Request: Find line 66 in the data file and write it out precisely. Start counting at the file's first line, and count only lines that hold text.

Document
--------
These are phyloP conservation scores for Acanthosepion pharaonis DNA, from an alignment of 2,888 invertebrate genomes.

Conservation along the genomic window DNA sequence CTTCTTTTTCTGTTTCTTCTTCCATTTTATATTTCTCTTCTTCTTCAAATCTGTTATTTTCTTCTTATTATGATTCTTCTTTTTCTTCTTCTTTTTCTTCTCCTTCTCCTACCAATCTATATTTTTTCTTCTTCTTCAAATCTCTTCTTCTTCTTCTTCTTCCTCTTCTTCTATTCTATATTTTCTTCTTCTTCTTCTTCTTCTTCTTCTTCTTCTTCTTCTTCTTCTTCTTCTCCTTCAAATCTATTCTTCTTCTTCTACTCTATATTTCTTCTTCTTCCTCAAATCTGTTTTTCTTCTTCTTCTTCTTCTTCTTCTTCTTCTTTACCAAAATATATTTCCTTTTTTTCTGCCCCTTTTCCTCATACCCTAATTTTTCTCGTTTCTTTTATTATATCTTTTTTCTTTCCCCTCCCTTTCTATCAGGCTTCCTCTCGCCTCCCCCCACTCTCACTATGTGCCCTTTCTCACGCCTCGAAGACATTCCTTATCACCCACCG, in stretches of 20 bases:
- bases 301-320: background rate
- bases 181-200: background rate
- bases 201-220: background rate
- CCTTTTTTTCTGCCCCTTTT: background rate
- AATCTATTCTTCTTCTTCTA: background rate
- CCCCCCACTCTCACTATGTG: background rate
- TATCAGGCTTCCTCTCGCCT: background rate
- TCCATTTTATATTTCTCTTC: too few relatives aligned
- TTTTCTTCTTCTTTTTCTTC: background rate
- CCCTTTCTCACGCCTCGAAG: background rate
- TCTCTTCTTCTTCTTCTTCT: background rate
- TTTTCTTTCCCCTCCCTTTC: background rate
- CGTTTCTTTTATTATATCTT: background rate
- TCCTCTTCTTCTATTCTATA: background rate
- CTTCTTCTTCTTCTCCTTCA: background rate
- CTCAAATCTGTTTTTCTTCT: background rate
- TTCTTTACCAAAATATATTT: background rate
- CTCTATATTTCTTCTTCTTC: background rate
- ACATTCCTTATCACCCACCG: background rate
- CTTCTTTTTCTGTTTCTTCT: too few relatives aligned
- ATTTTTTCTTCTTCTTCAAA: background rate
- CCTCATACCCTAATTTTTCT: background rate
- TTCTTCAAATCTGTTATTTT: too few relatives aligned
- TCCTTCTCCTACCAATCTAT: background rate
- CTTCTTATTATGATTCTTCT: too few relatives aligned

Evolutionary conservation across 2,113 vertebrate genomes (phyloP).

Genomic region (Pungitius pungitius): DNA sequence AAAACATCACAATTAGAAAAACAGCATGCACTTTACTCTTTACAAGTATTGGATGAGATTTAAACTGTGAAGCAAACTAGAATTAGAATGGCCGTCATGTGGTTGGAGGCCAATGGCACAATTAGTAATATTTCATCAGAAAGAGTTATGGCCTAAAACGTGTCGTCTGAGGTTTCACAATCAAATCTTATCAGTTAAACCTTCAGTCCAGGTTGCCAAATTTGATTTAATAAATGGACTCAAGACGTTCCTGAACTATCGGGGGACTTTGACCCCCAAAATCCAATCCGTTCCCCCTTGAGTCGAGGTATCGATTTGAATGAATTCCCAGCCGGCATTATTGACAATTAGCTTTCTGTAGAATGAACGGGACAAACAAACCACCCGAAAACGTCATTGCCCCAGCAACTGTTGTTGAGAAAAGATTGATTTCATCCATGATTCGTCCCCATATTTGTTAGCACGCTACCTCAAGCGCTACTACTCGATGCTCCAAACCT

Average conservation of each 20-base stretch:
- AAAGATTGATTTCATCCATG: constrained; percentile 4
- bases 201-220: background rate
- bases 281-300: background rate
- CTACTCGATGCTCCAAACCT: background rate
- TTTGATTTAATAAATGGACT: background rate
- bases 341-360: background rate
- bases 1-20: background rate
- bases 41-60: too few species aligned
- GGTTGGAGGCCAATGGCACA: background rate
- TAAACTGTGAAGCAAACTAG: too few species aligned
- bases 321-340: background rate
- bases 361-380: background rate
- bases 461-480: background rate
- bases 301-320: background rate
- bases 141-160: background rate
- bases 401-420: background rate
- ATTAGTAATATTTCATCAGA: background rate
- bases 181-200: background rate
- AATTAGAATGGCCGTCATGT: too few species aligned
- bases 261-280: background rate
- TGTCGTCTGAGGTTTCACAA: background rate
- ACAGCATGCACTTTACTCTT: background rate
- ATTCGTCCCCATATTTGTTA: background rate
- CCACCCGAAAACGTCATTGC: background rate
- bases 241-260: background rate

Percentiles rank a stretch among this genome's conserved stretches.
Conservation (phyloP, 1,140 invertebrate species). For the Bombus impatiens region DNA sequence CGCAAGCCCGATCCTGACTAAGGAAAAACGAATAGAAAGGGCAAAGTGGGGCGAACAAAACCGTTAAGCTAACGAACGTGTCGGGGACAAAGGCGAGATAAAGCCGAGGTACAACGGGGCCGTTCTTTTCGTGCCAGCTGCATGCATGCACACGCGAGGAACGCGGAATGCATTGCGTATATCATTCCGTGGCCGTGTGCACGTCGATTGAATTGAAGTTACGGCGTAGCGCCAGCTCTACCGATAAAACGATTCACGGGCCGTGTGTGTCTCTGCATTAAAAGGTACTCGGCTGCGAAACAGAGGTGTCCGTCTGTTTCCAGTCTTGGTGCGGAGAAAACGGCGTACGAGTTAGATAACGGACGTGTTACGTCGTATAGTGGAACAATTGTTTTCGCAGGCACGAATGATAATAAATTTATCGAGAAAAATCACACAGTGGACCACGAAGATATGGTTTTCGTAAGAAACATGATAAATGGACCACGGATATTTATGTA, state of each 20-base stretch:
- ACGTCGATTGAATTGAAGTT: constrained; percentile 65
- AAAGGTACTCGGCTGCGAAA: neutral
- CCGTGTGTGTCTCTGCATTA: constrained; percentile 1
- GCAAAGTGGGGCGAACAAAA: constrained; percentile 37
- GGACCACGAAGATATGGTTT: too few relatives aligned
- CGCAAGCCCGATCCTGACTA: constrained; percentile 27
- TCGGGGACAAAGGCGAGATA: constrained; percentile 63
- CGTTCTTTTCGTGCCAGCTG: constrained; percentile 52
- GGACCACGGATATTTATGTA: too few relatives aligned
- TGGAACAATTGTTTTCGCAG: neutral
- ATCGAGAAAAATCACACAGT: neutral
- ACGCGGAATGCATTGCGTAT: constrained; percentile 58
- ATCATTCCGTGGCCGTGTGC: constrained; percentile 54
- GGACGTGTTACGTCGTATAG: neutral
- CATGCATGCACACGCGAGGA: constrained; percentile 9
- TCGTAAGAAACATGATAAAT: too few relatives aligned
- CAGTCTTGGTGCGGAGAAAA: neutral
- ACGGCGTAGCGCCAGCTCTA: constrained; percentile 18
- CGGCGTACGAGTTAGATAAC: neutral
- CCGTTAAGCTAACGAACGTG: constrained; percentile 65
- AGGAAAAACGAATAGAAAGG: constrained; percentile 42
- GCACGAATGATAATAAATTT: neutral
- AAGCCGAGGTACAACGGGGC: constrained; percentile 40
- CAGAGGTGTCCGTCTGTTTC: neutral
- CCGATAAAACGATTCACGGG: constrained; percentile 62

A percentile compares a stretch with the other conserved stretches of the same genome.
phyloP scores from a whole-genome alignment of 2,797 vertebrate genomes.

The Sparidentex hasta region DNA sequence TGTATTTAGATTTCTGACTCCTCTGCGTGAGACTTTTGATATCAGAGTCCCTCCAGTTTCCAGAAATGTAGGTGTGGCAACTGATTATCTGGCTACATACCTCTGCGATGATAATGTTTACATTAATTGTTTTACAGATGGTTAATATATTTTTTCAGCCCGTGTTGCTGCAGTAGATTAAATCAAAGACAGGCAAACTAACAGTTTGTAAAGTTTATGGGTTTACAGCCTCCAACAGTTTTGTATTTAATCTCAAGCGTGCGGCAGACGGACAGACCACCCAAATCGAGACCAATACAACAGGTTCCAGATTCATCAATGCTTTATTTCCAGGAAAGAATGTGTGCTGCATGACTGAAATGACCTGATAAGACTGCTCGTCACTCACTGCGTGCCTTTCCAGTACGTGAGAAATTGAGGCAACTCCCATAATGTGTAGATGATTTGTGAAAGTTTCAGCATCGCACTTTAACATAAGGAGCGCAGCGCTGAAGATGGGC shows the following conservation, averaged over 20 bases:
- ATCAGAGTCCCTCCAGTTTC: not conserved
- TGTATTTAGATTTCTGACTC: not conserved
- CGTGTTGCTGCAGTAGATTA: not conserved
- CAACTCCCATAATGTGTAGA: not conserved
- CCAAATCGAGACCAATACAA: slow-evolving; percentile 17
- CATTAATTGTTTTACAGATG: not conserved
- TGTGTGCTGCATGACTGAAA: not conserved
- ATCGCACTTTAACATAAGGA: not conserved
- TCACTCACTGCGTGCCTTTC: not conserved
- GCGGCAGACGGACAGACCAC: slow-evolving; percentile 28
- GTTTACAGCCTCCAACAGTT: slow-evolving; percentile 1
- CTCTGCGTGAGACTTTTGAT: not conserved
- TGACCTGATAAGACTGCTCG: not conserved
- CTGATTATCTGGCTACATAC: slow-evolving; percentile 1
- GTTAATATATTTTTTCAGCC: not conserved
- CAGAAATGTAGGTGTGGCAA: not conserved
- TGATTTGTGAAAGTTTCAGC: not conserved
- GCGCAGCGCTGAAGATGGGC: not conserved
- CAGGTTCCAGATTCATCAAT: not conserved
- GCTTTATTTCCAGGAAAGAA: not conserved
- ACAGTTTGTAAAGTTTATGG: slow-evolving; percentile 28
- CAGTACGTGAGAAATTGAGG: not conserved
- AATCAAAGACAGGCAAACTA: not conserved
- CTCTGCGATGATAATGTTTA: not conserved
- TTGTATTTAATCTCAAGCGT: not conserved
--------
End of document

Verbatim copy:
- GGACCACGGATATTTATGTA: too few relatives aligned